Have you ever seen a woodchopper running around in a forest trying to chop ten trees simultaneously?
Imagine the scene.
Every time he gets to a tree, he chops at it a few times, and then he goes on to the next tree. After some considerable time running around, all ten trees are still standing, and the woodchopper is worn-out and on his last legs.
Frustrated about all the effort he has made with little to no impact.
I’ve never seen a woodchopper working like this. We have a lovely forest behind our house, and every spring, a person inspects all the healthy trees, takes care of all the fallen and dead trees, and maintains the forest’s condition.
When I see him, I notice that he’s going at it one tree at a time.
Please don’t be mad at me that I am writing this. With all respect for the woodchopper profession and the work these people are doing, I do not consider professional woodchoppers the people with the highest IQ.
I’m sure there are some incredibly smart woodchoppers, and I also know a CEO who is a woodchopper in his free time, turning the wood into dining tables, but overall I believe my statement is true.
Woodchoppers know what they’re doing.
Therefore, non of them would start chopping trees and cutting them simultaneously.
If you asked any woodchopper to consider doing his (it’s primarily a male population) work by chopping trees simultaneously, he would look at you with a look like you just fell out of one of his trees.
I think you know where I’m going.
When it comes to our work, we often engage in multiple activities simultaneously.
We keep telling ourselves that this is perfectly possible, without a loss in productivity and with the same level of quality as a result.
Nothing could be further from the truth.
Stuff gets done one task at a time.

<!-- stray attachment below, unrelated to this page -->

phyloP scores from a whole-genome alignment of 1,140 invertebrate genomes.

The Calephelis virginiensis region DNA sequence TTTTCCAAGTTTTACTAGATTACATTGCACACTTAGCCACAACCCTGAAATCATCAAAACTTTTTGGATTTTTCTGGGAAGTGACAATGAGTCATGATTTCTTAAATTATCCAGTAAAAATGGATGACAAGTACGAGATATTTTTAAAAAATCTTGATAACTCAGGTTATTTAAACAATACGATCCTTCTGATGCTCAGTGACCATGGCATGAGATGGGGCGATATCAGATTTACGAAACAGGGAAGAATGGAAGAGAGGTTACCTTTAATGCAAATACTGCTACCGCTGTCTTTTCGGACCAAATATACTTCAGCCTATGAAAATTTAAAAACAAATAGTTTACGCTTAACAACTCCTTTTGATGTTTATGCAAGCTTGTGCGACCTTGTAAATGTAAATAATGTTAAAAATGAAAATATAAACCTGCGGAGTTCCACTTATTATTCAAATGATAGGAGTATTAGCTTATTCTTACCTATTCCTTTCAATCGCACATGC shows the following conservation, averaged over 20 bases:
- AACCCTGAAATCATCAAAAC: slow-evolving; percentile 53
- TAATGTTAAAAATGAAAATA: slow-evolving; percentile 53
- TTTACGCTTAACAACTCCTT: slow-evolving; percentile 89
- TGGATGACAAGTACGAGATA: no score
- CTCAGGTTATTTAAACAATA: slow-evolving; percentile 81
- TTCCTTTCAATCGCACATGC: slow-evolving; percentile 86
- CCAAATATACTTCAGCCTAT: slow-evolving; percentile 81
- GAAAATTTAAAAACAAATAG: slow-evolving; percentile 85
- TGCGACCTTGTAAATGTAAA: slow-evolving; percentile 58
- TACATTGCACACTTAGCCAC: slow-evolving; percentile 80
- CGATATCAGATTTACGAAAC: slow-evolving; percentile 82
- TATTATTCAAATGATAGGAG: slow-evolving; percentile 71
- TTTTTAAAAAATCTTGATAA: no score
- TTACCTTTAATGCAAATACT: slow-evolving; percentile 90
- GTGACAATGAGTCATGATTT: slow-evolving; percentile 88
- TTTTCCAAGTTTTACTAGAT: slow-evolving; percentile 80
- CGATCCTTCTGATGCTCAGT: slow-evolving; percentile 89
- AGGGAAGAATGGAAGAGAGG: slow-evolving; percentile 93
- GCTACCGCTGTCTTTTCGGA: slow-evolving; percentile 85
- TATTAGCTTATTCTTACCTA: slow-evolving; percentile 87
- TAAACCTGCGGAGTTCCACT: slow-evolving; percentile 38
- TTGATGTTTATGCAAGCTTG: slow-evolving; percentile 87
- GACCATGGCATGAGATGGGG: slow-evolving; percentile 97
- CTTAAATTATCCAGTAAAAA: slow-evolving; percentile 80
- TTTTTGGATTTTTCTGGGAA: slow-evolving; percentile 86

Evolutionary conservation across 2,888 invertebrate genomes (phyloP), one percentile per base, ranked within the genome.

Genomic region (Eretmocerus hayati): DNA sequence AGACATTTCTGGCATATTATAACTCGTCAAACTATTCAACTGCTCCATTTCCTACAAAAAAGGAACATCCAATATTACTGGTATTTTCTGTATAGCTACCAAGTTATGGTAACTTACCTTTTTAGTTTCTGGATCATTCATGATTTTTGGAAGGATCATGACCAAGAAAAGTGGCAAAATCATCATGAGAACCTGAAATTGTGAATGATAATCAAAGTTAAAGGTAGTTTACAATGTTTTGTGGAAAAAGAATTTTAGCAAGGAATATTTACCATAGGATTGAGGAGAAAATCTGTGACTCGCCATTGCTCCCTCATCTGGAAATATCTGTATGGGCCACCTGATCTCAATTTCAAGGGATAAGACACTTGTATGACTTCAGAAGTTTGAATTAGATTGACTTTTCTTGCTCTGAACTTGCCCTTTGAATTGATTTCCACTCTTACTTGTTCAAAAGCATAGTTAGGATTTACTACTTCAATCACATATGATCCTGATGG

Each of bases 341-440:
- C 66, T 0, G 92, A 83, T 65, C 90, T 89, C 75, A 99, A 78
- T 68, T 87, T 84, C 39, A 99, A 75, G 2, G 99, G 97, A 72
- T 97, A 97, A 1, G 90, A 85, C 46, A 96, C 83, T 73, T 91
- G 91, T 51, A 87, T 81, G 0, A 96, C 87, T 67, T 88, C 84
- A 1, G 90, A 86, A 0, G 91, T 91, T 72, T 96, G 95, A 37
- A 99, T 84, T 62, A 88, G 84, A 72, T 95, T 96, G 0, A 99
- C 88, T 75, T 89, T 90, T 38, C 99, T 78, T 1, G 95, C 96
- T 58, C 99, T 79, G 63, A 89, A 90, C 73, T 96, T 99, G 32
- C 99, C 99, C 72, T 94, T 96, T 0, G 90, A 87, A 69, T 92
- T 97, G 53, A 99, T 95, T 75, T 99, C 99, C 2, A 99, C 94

I can imagine that this is all logical to you, and other than sharing a lighthearted story about a woodchopper, you’re not getting much from this.
I’m happy you’re living a life without any distractions. Every task gets your full and undivided attention without beeps, peeps, bleeps, flashes, or addicted pulls from devices like smartphones trying to take you away from chopping your trees.
I trust you hear a little cynicism in my (writing) voice.
Anyways. Not everyone is like you, and many people multitask and live a distracted life.
They’re chopping multiple trees simultaneously, never see the impact of what they are doing as visible as those trees still standing, and keep telling themselves they’re productive.
What’s even worse, and here’s my point at the end of this insight, teams, and companies work the same way.
Many try to chop even more than 100 trees at the same time. And I don’t mean the usual daily tasks here. I’m talking about projects that impact the future of the company.
They work this way because they have the people for it to do it. But that doesn’t mean it’s the most efficient way to get those 100 trees chopped.
Yes, you can execute priorities simultaneously with a team of people.
But only if the direction is clear, priorities are clear and in order, capabilities are complementary, people enjoy teamwork, processes are understood and aligned, politics are left at the door, and silos do not exist.
That’s a lot of buts.
Very few companies tick all the boxes. But, if that’s you and your team, enjoy it, and please let me know. I’d like to learn.
Your turn: how many trees do you chop at the same time?
Do more of what makes you happy!
What are you waiting for?
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